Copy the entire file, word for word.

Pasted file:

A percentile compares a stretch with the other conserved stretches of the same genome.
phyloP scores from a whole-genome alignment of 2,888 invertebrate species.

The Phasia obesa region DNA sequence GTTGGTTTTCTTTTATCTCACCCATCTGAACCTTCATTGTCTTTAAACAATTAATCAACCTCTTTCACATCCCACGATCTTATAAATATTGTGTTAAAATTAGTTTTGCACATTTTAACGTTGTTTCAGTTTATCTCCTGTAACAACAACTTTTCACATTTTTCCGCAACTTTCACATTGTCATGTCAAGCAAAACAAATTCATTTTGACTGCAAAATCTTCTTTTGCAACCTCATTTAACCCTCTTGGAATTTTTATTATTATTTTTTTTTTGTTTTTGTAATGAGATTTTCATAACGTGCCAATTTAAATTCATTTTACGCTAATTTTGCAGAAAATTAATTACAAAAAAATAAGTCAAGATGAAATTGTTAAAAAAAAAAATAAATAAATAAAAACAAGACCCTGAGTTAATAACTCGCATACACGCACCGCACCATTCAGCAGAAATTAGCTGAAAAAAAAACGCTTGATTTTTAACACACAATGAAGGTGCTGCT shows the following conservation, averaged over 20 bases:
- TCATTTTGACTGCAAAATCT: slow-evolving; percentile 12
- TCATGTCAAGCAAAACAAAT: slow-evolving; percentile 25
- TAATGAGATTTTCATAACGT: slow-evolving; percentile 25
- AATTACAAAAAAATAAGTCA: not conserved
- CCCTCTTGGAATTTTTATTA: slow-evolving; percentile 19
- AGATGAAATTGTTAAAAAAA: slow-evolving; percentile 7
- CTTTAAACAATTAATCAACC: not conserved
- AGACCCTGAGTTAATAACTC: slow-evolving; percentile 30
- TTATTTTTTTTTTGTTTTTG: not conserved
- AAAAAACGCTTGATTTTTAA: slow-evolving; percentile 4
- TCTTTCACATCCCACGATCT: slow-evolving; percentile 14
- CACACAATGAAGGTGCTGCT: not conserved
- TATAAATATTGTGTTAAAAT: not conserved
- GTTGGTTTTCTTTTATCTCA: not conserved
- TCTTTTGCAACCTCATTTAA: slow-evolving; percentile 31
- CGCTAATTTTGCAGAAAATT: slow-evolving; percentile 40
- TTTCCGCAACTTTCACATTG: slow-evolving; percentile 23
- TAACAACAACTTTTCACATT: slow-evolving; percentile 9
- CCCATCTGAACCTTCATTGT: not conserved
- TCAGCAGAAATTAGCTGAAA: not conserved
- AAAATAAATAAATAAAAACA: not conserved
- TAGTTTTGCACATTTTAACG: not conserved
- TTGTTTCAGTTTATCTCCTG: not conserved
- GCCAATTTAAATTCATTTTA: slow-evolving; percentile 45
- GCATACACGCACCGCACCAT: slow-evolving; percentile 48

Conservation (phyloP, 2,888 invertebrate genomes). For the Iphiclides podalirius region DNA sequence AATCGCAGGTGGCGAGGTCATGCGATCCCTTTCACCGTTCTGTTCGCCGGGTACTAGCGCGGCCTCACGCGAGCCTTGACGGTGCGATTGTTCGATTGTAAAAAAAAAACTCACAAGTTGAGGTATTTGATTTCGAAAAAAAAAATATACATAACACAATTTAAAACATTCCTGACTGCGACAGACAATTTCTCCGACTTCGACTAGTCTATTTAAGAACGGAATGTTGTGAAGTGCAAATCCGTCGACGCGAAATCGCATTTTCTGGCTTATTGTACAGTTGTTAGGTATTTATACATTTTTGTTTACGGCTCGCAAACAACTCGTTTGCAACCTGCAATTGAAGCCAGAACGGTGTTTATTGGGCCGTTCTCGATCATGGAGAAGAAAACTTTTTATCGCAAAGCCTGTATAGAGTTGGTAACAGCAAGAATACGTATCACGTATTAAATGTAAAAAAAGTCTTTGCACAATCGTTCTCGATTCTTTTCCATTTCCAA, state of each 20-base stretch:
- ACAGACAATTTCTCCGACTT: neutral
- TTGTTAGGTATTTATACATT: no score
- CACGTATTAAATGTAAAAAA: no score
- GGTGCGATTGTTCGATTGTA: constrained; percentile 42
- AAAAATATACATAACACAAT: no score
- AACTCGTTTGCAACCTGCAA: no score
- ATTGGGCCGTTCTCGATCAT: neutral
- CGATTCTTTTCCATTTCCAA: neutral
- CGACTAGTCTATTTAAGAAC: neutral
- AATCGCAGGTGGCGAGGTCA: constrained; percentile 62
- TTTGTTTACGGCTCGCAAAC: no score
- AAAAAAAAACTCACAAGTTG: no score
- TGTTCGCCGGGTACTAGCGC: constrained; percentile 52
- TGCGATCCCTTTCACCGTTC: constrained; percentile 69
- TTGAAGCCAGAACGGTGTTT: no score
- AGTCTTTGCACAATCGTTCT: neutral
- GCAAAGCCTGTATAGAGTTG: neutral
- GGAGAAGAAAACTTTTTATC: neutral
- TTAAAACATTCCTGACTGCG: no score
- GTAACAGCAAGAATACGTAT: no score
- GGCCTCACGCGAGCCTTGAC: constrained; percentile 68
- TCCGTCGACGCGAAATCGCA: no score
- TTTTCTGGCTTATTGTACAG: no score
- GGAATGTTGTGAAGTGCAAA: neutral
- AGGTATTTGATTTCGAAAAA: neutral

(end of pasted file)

A percentile compares a stretch with the other conserved stretches of the same genome.
phyloP scores from a whole-genome alignment of 2,888 invertebrate species.

The Phasia obesa region DNA sequence GTTGGTTTTCTTTTATCTCACCCATCTGAACCTTCATTGTCTTTAAACAATTAATCAACCTCTTTCACATCCCACGATCTTATAAATATTGTGTTAAAATTAGTTTTGCACATTTTAACGTTGTTTCAGTTTATCTCCTGTAACAACAACTTTTCACATTTTTCCGCAACTTTCACATTGTCATGTCAAGCAAAACAAATTCATTTTGACTGCAAAATCTTCTTTTGCAACCTCATTTAACCCTCTTGGAATTTTTATTATTATTTTTTTTTTGTTTTTGTAATGAGATTTTCATAACGTGCCAATTTAAATTCATTTTACGCTAATTTTGCAGAAAATTAATTACAAAAAAATAAGTCAAGATGAAATTGTTAAAAAAAAAAATAAATAAATAAAAACAAGACCCTGAGTTAATAACTCGCATACACGCACCGCACCATTCAGCAGAAATTAGCTGAAAAAAAAACGCTTGATTTTTAACACACAATGAAGGTGCTGCT shows the following conservation, averaged over 20 bases:
- TCATTTTGACTGCAAAATCT: slow-evolving; percentile 12
- TCATGTCAAGCAAAACAAAT: slow-evolving; percentile 25
- TAATGAGATTTTCATAACGT: slow-evolving; percentile 25
- AATTACAAAAAAATAAGTCA: not conserved
- CCCTCTTGGAATTTTTATTA: slow-evolving; percentile 19
- AGATGAAATTGTTAAAAAAA: slow-evolving; percentile 7
- CTTTAAACAATTAATCAACC: not conserved
- AGACCCTGAGTTAATAACTC: slow-evolving; percentile 30
- TTATTTTTTTTTTGTTTTTG: not conserved
- AAAAAACGCTTGATTTTTAA: slow-evolving; percentile 4
- TCTTTCACATCCCACGATCT: slow-evolving; percentile 14
- CACACAATGAAGGTGCTGCT: not conserved
- TATAAATATTGTGTTAAAAT: not conserved
- GTTGGTTTTCTTTTATCTCA: not conserved
- TCTTTTGCAACCTCATTTAA: slow-evolving; percentile 31
- CGCTAATTTTGCAGAAAATT: slow-evolving; percentile 40
- TTTCCGCAACTTTCACATTG: slow-evolving; percentile 23
- TAACAACAACTTTTCACATT: slow-evolving; percentile 9
- CCCATCTGAACCTTCATTGT: not conserved
- TCAGCAGAAATTAGCTGAAA: not conserved
- AAAATAAATAAATAAAAACA: not conserved
- TAGTTTTGCACATTTTAACG: not conserved
- TTGTTTCAGTTTATCTCCTG: not conserved
- GCCAATTTAAATTCATTTTA: slow-evolving; percentile 45
- GCATACACGCACCGCACCAT: slow-evolving; percentile 48

Conservation (phyloP, 2,888 invertebrate genomes). For the Iphiclides podalirius region DNA sequence AATCGCAGGTGGCGAGGTCATGCGATCCCTTTCACCGTTCTGTTCGCCGGGTACTAGCGCGGCCTCACGCGAGCCTTGACGGTGCGATTGTTCGATTGTAAAAAAAAAACTCACAAGTTGAGGTATTTGATTTCGAAAAAAAAAATATACATAACACAATTTAAAACATTCCTGACTGCGACAGACAATTTCTCCGACTTCGACTAGTCTATTTAAGAACGGAATGTTGTGAAGTGCAAATCCGTCGACGCGAAATCGCATTTTCTGGCTTATTGTACAGTTGTTAGGTATTTATACATTTTTGTTTACGGCTCGCAAACAACTCGTTTGCAACCTGCAATTGAAGCCAGAACGGTGTTTATTGGGCCGTTCTCGATCATGGAGAAGAAAACTTTTTATCGCAAAGCCTGTATAGAGTTGGTAACAGCAAGAATACGTATCACGTATTAAATGTAAAAAAAGTCTTTGCACAATCGTTCTCGATTCTTTTCCATTTCCAA, state of each 20-base stretch:
- ACAGACAATTTCTCCGACTT: neutral
- TTGTTAGGTATTTATACATT: no score
- CACGTATTAAATGTAAAAAA: no score
- GGTGCGATTGTTCGATTGTA: constrained; percentile 42
- AAAAATATACATAACACAAT: no score
- AACTCGTTTGCAACCTGCAA: no score
- ATTGGGCCGTTCTCGATCAT: neutral
- CGATTCTTTTCCATTTCCAA: neutral
- CGACTAGTCTATTTAAGAAC: neutral
- AATCGCAGGTGGCGAGGTCA: constrained; percentile 62
- TTTGTTTACGGCTCGCAAAC: no score
- AAAAAAAAACTCACAAGTTG: no score
- TGTTCGCCGGGTACTAGCGC: constrained; percentile 52
- TGCGATCCCTTTCACCGTTC: constrained; percentile 69
- TTGAAGCCAGAACGGTGTTT: no score
- AGTCTTTGCACAATCGTTCT: neutral
- GCAAAGCCTGTATAGAGTTG: neutral
- GGAGAAGAAAACTTTTTATC: neutral
- TTAAAACATTCCTGACTGCG: no score
- GTAACAGCAAGAATACGTAT: no score
- GGCCTCACGCGAGCCTTGAC: constrained; percentile 68
- TCCGTCGACGCGAAATCGCA: no score
- TTTTCTGGCTTATTGTACAG: no score
- GGAATGTTGTGAAGTGCAAA: neutral
- AGGTATTTGATTTCGAAAAA: neutral